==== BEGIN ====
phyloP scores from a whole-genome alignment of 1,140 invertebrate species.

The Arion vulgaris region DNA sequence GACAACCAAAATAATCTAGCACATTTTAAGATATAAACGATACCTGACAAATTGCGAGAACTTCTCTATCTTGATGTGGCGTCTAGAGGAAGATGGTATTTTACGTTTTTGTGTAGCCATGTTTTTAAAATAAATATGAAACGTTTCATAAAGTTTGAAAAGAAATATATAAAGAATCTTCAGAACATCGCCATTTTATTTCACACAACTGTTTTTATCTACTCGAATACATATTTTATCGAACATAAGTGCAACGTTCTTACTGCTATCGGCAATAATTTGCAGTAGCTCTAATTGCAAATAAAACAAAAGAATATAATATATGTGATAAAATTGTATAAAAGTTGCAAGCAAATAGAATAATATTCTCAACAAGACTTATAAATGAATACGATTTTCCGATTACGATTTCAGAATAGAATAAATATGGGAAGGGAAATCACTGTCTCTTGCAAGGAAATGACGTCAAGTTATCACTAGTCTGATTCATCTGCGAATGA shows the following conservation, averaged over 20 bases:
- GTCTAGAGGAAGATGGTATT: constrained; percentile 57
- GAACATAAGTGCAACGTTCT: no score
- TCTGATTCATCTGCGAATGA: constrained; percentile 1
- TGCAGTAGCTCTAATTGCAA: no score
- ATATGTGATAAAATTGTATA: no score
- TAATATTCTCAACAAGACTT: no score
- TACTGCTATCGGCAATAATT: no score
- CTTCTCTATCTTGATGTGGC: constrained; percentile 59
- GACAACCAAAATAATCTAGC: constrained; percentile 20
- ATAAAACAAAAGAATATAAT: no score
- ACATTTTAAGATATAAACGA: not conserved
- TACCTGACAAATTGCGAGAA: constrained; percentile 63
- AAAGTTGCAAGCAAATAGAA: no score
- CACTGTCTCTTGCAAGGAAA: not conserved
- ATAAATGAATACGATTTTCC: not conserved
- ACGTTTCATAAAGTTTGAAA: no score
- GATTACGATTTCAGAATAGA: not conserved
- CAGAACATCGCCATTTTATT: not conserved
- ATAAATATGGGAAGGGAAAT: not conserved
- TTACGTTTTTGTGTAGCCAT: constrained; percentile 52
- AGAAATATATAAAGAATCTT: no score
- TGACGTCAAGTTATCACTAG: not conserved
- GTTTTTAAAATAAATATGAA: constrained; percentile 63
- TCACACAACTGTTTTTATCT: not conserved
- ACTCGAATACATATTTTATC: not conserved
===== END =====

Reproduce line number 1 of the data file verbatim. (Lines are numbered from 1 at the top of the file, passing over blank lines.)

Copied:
phyloP scores from a whole-genome alignment of 1,140 invertebrate species.